Patients with rheumatoid arthritis (RA) have systemic inflammation characterized by a distinct pattern of circulating cytokines and chemokines. Example: Joint destruction in RA patients is associated with elevated levels of proinflammatory cytokines, as well as CD16+ monocytes in the synovial fluid. Circulating cytokines and altered extracellular vesicles can affect adipose, skeletal muscle, liver and vascular endothelium. Previous studies have shown that, in vitro, extracellular vesicles immune complexes can cause neutrophils to upregulate production of leukotriene B4.
Recent research demonstrates that extracellular vesicles from seropositive RA patients can activate mononuclear phagocytes in vitro. Catalina Burbano, PhD, a researcher at the Universidad de Antioquia, Colombia, and colleagues found extracellular vesicles from seropositive patients could also induce in vitro proinflammatory cytokines that replicated the inflammatory response observed in these patients at the systemic level. The results, published online in Scientific Reports, suggest extracellular vesicles may contribute to the greater disease severity typically seen in patients with seropositive RA.1
The investigators examined RA patients, finding they had distinct profiles of circulating components, such as cytokines, extracellular vesicles and monocyte subsets, based on their antibody status. Seropositive patients had altered counts and receptor expression of intermediate monocytes, as well as extracellular vesicles immune complexes+ and extracellular vesicles citrullinated peptides+. Seropositive patients also had increased levels of proinflammatory cytokines interleukin (IL) 1β, IL-6 and tumor necrosis factor-alpha, relative to seronegative patients and healthy controls. The researchers found this systemic inflammatory profile was unrelated to disease activity.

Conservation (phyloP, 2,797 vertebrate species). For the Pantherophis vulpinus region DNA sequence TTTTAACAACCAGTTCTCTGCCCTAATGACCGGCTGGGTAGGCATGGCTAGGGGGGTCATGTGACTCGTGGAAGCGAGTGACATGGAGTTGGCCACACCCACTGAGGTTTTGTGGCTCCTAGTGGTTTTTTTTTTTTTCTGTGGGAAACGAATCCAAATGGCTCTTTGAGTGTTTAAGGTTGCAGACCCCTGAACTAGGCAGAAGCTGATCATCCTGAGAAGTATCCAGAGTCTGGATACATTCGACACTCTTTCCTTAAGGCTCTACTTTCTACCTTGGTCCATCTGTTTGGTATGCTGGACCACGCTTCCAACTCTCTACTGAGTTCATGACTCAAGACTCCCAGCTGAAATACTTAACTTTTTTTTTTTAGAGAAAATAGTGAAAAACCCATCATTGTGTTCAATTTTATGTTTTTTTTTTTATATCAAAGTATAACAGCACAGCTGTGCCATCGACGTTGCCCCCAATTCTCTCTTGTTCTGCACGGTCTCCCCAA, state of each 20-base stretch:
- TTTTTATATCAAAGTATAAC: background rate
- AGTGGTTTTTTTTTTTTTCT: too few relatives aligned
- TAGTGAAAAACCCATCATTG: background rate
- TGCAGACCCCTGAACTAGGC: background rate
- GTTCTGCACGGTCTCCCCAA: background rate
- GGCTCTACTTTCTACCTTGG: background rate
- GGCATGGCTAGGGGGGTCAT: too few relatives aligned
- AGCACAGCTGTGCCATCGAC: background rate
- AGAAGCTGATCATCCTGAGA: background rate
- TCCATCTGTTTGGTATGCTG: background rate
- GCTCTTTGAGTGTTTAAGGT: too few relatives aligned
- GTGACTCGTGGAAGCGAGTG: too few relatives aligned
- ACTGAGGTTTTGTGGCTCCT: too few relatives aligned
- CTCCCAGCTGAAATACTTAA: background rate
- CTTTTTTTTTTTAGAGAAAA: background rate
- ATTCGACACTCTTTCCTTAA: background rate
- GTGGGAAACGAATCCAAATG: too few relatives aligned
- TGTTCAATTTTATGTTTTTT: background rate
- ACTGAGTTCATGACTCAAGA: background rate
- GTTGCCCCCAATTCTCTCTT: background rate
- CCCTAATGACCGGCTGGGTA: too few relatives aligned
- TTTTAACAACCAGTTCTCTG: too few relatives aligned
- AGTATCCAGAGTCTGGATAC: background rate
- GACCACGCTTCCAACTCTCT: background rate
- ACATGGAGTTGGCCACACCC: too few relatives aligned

“Our results suggest systemic inflammatory process does not always coincide with articular inflammation, as shown by the weak association between circulating cytokines and DAS28 [disease activity score 28],” write the authors in their discussion. “This [finding] suggests classifying the disease as active based only on the articular commitment of DAS28 is insufficient to determine individuals with systemic and non-joint inflammation. In addition, we observed not all patients with high DAS28 exhibited high levels of circulating inflammatory cytokines.”
The researchers discovered that circulating and synovial fluid extracellular vesicles from patients with RA were highly heterogeneous in size and larger than those from healthy controls. They also found platelets were the most frequent source of extracellular vesicles in RA patients. When researchers examined the extracellular vesicles of seropositive patients and compared them with those of seronegative patients, they found seropositive patients had higher frequencies of circulating extracellular vesicles that were positive for IgG, IgM, CD41a and citrulline. However, the investigators did not see similar alterations in seronegative patients whose inflammation profile was more similar to healthy controls. When the researchers compared seropositive patients with healthy controls, they saw a significant decrease in extracellular vesicles CD14+.